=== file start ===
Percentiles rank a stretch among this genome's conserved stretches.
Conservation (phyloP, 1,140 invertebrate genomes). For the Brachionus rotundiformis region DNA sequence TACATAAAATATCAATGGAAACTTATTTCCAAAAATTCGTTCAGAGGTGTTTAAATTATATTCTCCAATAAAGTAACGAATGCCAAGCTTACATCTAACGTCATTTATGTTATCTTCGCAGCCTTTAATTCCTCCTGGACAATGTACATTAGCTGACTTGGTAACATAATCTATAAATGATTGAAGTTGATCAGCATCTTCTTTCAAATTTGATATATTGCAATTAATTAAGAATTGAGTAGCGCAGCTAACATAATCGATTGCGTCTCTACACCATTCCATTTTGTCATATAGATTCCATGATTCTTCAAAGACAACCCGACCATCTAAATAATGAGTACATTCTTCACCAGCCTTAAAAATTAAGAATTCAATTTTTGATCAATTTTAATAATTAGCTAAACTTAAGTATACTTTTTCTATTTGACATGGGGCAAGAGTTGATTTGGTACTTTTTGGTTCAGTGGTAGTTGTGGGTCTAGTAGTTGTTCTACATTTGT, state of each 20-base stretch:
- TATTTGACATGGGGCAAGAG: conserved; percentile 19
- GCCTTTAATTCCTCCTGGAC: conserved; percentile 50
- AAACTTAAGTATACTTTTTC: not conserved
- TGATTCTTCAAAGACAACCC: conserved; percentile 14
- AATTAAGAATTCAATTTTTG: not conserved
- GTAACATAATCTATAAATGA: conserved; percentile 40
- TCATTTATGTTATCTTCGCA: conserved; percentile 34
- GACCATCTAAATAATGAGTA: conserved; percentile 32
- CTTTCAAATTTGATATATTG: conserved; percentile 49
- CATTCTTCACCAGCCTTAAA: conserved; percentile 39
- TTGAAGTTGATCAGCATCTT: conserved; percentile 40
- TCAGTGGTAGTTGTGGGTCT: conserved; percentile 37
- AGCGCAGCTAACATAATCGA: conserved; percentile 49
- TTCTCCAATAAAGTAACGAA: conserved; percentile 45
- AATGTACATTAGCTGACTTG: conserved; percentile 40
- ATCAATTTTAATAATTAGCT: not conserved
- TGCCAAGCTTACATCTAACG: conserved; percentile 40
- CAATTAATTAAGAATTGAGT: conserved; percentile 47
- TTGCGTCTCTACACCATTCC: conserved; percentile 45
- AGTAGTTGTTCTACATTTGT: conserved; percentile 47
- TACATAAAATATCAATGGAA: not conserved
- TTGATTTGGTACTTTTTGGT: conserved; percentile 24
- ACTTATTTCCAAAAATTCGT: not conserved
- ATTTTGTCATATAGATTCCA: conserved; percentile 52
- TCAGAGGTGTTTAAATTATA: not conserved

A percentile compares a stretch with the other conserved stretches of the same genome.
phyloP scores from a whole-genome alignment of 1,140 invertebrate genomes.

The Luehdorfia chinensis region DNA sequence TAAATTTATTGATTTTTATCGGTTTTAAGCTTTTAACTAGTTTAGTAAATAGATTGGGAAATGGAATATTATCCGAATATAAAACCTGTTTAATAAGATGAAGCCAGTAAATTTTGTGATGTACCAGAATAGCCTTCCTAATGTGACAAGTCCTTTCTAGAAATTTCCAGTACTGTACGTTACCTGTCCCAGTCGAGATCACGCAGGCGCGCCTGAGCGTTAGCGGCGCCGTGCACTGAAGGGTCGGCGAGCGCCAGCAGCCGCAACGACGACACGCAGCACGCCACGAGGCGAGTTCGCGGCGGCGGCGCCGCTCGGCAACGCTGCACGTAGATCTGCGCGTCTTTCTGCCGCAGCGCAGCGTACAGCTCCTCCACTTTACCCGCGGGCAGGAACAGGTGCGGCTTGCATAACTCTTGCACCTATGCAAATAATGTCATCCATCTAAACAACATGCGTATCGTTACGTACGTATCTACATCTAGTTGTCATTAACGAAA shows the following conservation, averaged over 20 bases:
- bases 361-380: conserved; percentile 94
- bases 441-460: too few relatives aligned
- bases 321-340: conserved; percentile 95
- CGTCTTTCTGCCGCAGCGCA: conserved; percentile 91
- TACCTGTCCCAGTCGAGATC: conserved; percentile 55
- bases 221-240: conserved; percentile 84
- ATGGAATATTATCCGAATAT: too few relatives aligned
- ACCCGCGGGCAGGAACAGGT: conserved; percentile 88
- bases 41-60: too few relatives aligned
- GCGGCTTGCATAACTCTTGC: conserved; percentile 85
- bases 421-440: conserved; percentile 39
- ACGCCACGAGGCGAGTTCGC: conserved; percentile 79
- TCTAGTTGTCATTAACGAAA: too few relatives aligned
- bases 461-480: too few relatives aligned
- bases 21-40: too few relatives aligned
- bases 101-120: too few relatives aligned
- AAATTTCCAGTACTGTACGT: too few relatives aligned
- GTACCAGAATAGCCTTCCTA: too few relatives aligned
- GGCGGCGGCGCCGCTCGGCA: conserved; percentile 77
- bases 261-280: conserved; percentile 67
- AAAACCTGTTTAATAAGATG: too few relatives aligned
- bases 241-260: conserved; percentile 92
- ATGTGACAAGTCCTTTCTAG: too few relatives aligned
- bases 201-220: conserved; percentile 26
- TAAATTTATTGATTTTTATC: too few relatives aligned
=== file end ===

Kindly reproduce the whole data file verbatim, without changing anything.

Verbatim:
Percentiles rank a stretch among this genome's conserved stretches.
Conservation (phyloP, 1,140 invertebrate genomes). For the Brachionus rotundiformis region DNA sequence TACATAAAATATCAATGGAAACTTATTTCCAAAAATTCGTTCAGAGGTGTTTAAATTATATTCTCCAATAAAGTAACGAATGCCAAGCTTACATCTAACGTCATTTATGTTATCTTCGCAGCCTTTAATTCCTCCTGGACAATGTACATTAGCTGACTTGGTAACATAATCTATAAATGATTGAAGTTGATCAGCATCTTCTTTCAAATTTGATATATTGCAATTAATTAAGAATTGAGTAGCGCAGCTAACATAATCGATTGCGTCTCTACACCATTCCATTTTGTCATATAGATTCCATGATTCTTCAAAGACAACCCGACCATCTAAATAATGAGTACATTCTTCACCAGCCTTAAAAATTAAGAATTCAATTTTTGATCAATTTTAATAATTAGCTAAACTTAAGTATACTTTTTCTATTTGACATGGGGCAAGAGTTGATTTGGTACTTTTTGGTTCAGTGGTAGTTGTGGGTCTAGTAGTTGTTCTACATTTGT, state of each 20-base stretch:
- TATTTGACATGGGGCAAGAG: conserved; percentile 19
- GCCTTTAATTCCTCCTGGAC: conserved; percentile 50
- AAACTTAAGTATACTTTTTC: not conserved
- TGATTCTTCAAAGACAACCC: conserved; percentile 14
- AATTAAGAATTCAATTTTTG: not conserved
- GTAACATAATCTATAAATGA: conserved; percentile 40
- TCATTTATGTTATCTTCGCA: conserved; percentile 34
- GACCATCTAAATAATGAGTA: conserved; percentile 32
- CTTTCAAATTTGATATATTG: conserved; percentile 49
- CATTCTTCACCAGCCTTAAA: conserved; percentile 39
- TTGAAGTTGATCAGCATCTT: conserved; percentile 40
- TCAGTGGTAGTTGTGGGTCT: conserved; percentile 37
- AGCGCAGCTAACATAATCGA: conserved; percentile 49
- TTCTCCAATAAAGTAACGAA: conserved; percentile 45
- AATGTACATTAGCTGACTTG: conserved; percentile 40
- ATCAATTTTAATAATTAGCT: not conserved
- TGCCAAGCTTACATCTAACG: conserved; percentile 40
- CAATTAATTAAGAATTGAGT: conserved; percentile 47
- TTGCGTCTCTACACCATTCC: conserved; percentile 45
- AGTAGTTGTTCTACATTTGT: conserved; percentile 47
- TACATAAAATATCAATGGAA: not conserved
- TTGATTTGGTACTTTTTGGT: conserved; percentile 24
- ACTTATTTCCAAAAATTCGT: not conserved
- ATTTTGTCATATAGATTCCA: conserved; percentile 52
- TCAGAGGTGTTTAAATTATA: not conserved

A percentile compares a stretch with the other conserved stretches of the same genome.
phyloP scores from a whole-genome alignment of 1,140 invertebrate genomes.

The Luehdorfia chinensis region DNA sequence TAAATTTATTGATTTTTATCGGTTTTAAGCTTTTAACTAGTTTAGTAAATAGATTGGGAAATGGAATATTATCCGAATATAAAACCTGTTTAATAAGATGAAGCCAGTAAATTTTGTGATGTACCAGAATAGCCTTCCTAATGTGACAAGTCCTTTCTAGAAATTTCCAGTACTGTACGTTACCTGTCCCAGTCGAGATCACGCAGGCGCGCCTGAGCGTTAGCGGCGCCGTGCACTGAAGGGTCGGCGAGCGCCAGCAGCCGCAACGACGACACGCAGCACGCCACGAGGCGAGTTCGCGGCGGCGGCGCCGCTCGGCAACGCTGCACGTAGATCTGCGCGTCTTTCTGCCGCAGCGCAGCGTACAGCTCCTCCACTTTACCCGCGGGCAGGAACAGGTGCGGCTTGCATAACTCTTGCACCTATGCAAATAATGTCATCCATCTAAACAACATGCGTATCGTTACGTACGTATCTACATCTAGTTGTCATTAACGAAA shows the following conservation, averaged over 20 bases:
- bases 361-380: conserved; percentile 94
- bases 441-460: too few relatives aligned
- bases 321-340: conserved; percentile 95
- CGTCTTTCTGCCGCAGCGCA: conserved; percentile 91
- TACCTGTCCCAGTCGAGATC: conserved; percentile 55
- bases 221-240: conserved; percentile 84
- ATGGAATATTATCCGAATAT: too few relatives aligned
- ACCCGCGGGCAGGAACAGGT: conserved; percentile 88
- bases 41-60: too few relatives aligned
- GCGGCTTGCATAACTCTTGC: conserved; percentile 85
- bases 421-440: conserved; percentile 39
- ACGCCACGAGGCGAGTTCGC: conserved; percentile 79
- TCTAGTTGTCATTAACGAAA: too few relatives aligned
- bases 461-480: too few relatives aligned
- bases 21-40: too few relatives aligned
- bases 101-120: too few relatives aligned
- AAATTTCCAGTACTGTACGT: too few relatives aligned
- GTACCAGAATAGCCTTCCTA: too few relatives aligned
- GGCGGCGGCGCCGCTCGGCA: conserved; percentile 77
- bases 261-280: conserved; percentile 67
- AAAACCTGTTTAATAAGATG: too few relatives aligned
- bases 241-260: conserved; percentile 92
- ATGTGACAAGTCCTTTCTAG: too few relatives aligned
- bases 201-220: conserved; percentile 26
- TAAATTTATTGATTTTTATC: too few relatives aligned